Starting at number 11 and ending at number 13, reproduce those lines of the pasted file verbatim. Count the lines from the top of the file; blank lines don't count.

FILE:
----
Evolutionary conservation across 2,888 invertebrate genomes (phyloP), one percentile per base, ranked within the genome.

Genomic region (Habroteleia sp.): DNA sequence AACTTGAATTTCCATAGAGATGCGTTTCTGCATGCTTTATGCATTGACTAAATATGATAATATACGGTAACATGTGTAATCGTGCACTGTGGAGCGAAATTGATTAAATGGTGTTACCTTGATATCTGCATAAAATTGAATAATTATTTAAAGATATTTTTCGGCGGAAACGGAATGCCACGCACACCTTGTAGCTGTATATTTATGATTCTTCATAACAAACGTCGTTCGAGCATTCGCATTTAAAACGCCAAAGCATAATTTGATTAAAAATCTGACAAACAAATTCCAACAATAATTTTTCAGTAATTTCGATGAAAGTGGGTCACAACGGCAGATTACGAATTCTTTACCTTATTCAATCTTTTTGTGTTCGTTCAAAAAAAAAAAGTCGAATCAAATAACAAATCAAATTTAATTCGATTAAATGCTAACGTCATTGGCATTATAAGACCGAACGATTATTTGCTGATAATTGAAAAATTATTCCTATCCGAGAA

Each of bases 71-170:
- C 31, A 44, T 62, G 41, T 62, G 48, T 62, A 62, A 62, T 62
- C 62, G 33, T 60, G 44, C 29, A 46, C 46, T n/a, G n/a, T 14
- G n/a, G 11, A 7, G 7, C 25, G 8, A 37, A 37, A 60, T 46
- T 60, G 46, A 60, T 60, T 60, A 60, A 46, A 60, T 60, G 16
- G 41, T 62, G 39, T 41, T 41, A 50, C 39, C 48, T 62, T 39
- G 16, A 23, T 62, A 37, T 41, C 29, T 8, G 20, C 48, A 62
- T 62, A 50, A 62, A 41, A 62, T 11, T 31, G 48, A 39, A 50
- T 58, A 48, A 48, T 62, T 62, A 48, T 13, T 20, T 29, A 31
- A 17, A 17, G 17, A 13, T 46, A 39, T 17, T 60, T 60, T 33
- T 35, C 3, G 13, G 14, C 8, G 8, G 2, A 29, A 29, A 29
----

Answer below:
- T 58, A 48, A 48, T 62, T 62, A 48, T 13, T 20, T 29, A 31
- A 17, A 17, G 17, A 13, T 46, A 39, T 17, T 60, T 60, T 33
- T 35, C 3, G 13, G 14, C 8, G 8, G 2, A 29, A 29, A 29